It’s not a funnel, it’s a filter.

I get a lot of emails and LinkedIn messages about our “funnel” these days. Hiring funnel, sales funnel, etc. Usually it’s coming from well-meaning companies who are focused on recruiting and headhunting or lead generation and prospecting. A typical firm in our industry is probably in need of what they’re offering. I have tried to build an atypical firm. So when I see these pitches, I don’t really respond. The main reason is because we don’t have a funnel, we have a filter. I’ll explain.

One of the most crucial signs we see in a potential hire or a prospective client is whether or not they’re familiar with our public-facing work. The content, the message, the brand, the personalities. We want people who get it and want to be a part of it.

I have dozens of people working here who initially came to us and said “Whatever you guys need, I will come in and do it.” That attitude and affinity for the brand is a prerequisite for people who are going to be client-facing advisors. We’ve been writing and speaking for fifteen years on the blogs, on television, on podcasts, at conferences, etc. The advisors who come to us as fans of the message go on to become superstars once they get here. They plug right in to the culture and become evangelists because they believed in it before they were a part of it. They’re grateful for the opportunity to be one of us. That enthusiasm and familiarity enables them to make an immediate impact with our clients on day one.

If a potential advisor hire mentions that they’re considering a move to Ritholtz as well as two or three other firms, it’s probably not going to happen. We’re looking for “You’re the only firm I would leave my current situation for.” We’re asking a lot but that’s our prerogative. It’s why we only bring on one or two advisors a year. In 2022, we didn’t bring on any advisors. No problem. This year we’ve hired one so far. We’re talking to a few people at any given time but we’re very selective. Because it’s not a funnel, it’s a filter.

For other positions, like client service, trading or operations, we don’t expect every candidate to know us inside and out the way a financial advisor might, so in those cases we want to go out of our way to show them our stuff before a formal interview takes place. We’ve been able to bring on some amazing people this way. “Here is who we are. This is what we believe in, this is what we say to the public.” If they absorb and internalize this stuff, it’s a great start. If they come back to us and say “Wow, Future Proof and Animal Spirits and Masters In Business – I want to work at a company like this” it’s going to be a great interview. If they’re not excited about what we’re doing, it probably won’t. That’s okay. There’s a lid for every pot. Plenty of opportunities elsewhere. But the same filter applies.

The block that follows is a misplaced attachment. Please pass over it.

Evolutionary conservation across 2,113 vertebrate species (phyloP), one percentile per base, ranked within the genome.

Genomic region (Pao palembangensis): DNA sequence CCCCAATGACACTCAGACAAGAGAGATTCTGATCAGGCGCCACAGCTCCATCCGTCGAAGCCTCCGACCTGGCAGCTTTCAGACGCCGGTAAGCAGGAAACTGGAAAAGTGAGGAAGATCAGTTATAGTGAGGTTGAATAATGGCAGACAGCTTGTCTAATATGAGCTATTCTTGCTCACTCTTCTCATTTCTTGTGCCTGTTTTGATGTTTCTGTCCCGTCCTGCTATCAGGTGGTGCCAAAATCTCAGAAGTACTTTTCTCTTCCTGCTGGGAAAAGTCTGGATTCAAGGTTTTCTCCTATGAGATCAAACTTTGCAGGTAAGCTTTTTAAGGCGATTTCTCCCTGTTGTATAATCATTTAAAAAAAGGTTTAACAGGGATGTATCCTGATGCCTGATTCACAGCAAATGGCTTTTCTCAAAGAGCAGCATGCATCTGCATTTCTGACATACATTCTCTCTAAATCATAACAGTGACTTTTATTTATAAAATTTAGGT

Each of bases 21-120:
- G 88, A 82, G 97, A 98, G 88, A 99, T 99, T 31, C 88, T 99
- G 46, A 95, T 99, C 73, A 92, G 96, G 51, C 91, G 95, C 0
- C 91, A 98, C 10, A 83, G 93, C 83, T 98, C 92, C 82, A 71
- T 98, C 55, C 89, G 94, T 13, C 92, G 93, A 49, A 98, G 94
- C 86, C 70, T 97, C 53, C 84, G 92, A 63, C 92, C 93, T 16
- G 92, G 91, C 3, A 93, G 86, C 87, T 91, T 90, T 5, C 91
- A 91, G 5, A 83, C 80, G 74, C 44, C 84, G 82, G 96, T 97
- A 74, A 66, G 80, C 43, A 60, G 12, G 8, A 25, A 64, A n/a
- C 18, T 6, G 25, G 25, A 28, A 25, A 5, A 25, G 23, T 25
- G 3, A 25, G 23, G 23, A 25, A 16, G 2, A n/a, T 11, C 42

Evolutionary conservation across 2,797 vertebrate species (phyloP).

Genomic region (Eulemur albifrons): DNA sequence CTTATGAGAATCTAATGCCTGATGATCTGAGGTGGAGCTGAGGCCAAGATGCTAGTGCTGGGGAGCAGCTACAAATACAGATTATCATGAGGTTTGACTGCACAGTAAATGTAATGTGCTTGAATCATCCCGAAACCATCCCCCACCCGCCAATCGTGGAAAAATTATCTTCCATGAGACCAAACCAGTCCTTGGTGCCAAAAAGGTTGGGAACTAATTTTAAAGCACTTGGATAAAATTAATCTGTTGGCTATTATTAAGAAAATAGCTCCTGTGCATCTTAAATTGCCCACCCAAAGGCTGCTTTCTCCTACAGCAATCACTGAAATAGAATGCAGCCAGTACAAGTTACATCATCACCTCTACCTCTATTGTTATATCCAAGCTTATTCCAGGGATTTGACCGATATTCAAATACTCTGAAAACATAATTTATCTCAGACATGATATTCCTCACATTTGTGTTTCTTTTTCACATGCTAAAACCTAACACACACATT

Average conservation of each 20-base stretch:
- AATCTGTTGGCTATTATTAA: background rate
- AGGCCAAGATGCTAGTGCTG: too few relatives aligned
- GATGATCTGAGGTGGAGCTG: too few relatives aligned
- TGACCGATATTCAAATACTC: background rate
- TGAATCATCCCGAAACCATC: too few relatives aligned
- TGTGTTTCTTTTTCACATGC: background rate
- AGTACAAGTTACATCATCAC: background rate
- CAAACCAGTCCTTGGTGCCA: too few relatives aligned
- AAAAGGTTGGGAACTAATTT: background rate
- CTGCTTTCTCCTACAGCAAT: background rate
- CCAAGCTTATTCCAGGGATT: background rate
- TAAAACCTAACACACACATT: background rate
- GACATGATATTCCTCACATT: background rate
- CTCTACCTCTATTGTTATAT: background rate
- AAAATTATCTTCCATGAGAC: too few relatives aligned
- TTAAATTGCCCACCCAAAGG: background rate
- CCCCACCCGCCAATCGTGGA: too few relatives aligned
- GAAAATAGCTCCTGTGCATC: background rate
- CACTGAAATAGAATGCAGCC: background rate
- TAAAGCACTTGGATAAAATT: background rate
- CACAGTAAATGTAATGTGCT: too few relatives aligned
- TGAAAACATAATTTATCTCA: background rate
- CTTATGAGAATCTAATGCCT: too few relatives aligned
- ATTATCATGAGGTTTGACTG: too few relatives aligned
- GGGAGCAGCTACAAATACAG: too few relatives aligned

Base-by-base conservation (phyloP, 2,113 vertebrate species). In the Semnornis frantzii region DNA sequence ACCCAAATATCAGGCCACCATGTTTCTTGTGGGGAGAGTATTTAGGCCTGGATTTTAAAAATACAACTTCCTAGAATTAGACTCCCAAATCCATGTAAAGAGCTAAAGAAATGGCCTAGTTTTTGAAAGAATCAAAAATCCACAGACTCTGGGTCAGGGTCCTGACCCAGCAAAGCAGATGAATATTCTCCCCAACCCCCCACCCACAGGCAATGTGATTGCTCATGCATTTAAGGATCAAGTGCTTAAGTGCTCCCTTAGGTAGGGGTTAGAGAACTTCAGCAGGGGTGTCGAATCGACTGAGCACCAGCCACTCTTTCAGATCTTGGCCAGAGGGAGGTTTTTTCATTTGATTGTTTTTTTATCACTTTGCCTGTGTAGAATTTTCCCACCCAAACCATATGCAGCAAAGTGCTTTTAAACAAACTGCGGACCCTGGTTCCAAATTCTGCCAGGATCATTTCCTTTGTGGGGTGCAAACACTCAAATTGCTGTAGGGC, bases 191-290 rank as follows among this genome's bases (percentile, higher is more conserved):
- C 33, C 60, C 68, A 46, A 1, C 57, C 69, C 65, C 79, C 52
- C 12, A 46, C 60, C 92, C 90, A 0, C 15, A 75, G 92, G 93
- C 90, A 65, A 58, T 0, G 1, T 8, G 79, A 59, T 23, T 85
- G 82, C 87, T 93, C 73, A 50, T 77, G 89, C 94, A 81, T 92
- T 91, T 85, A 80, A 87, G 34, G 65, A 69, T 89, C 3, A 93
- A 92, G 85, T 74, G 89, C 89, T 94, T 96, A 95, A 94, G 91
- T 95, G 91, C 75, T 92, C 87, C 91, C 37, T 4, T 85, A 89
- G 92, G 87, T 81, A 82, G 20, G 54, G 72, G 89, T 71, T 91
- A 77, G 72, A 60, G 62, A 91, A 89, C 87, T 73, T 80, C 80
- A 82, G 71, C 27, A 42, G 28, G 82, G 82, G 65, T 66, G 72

This kind of recruiting takes a lot of time and effort. It might hold us back in terms of pace in the short-term but, in the long-term, it is essential. Putting the right people in position is probably the number one challenge I face right now. I owe it to my existing co-workers and our clients to do this as deliberately and painstakingly as is necessary.

The alternative is unthinkable. Racing to fill positions with people who don’t recognize what’s special about the firm would dilute what we’re doing. It would hurt the overall employee experience and this would leak through into the client experience. And if you start compromising on those two things, before you know it you don’t have a culture anymore. It’s just an ordinary workplace – politics, pettiness, miscommunication, selfishness. Life is too short to dedicate your time and effort to a place that doesn’t mean anything to anyone. I won’t do it. I won’t ask anyone else to do it.

If you put A players on a team with C players, your A players are going to play down. It rarely works the other way, where the C players play up. They’re C players for a reason. Filtering out C players before they come in won’t solve every issue within a business. People are complicated. Markets are frustrating. Industry dynamics are constantly changing. Workflows are always being refined. Technologies are always being upgraded. Things will happen every week that we have no control over in this business. But if you start with A players, they will find a way over, under, around or through any obstacle. They’re A players for a reason. Having a good filter on the front-end will alleviate a lot of pressure on the back-end.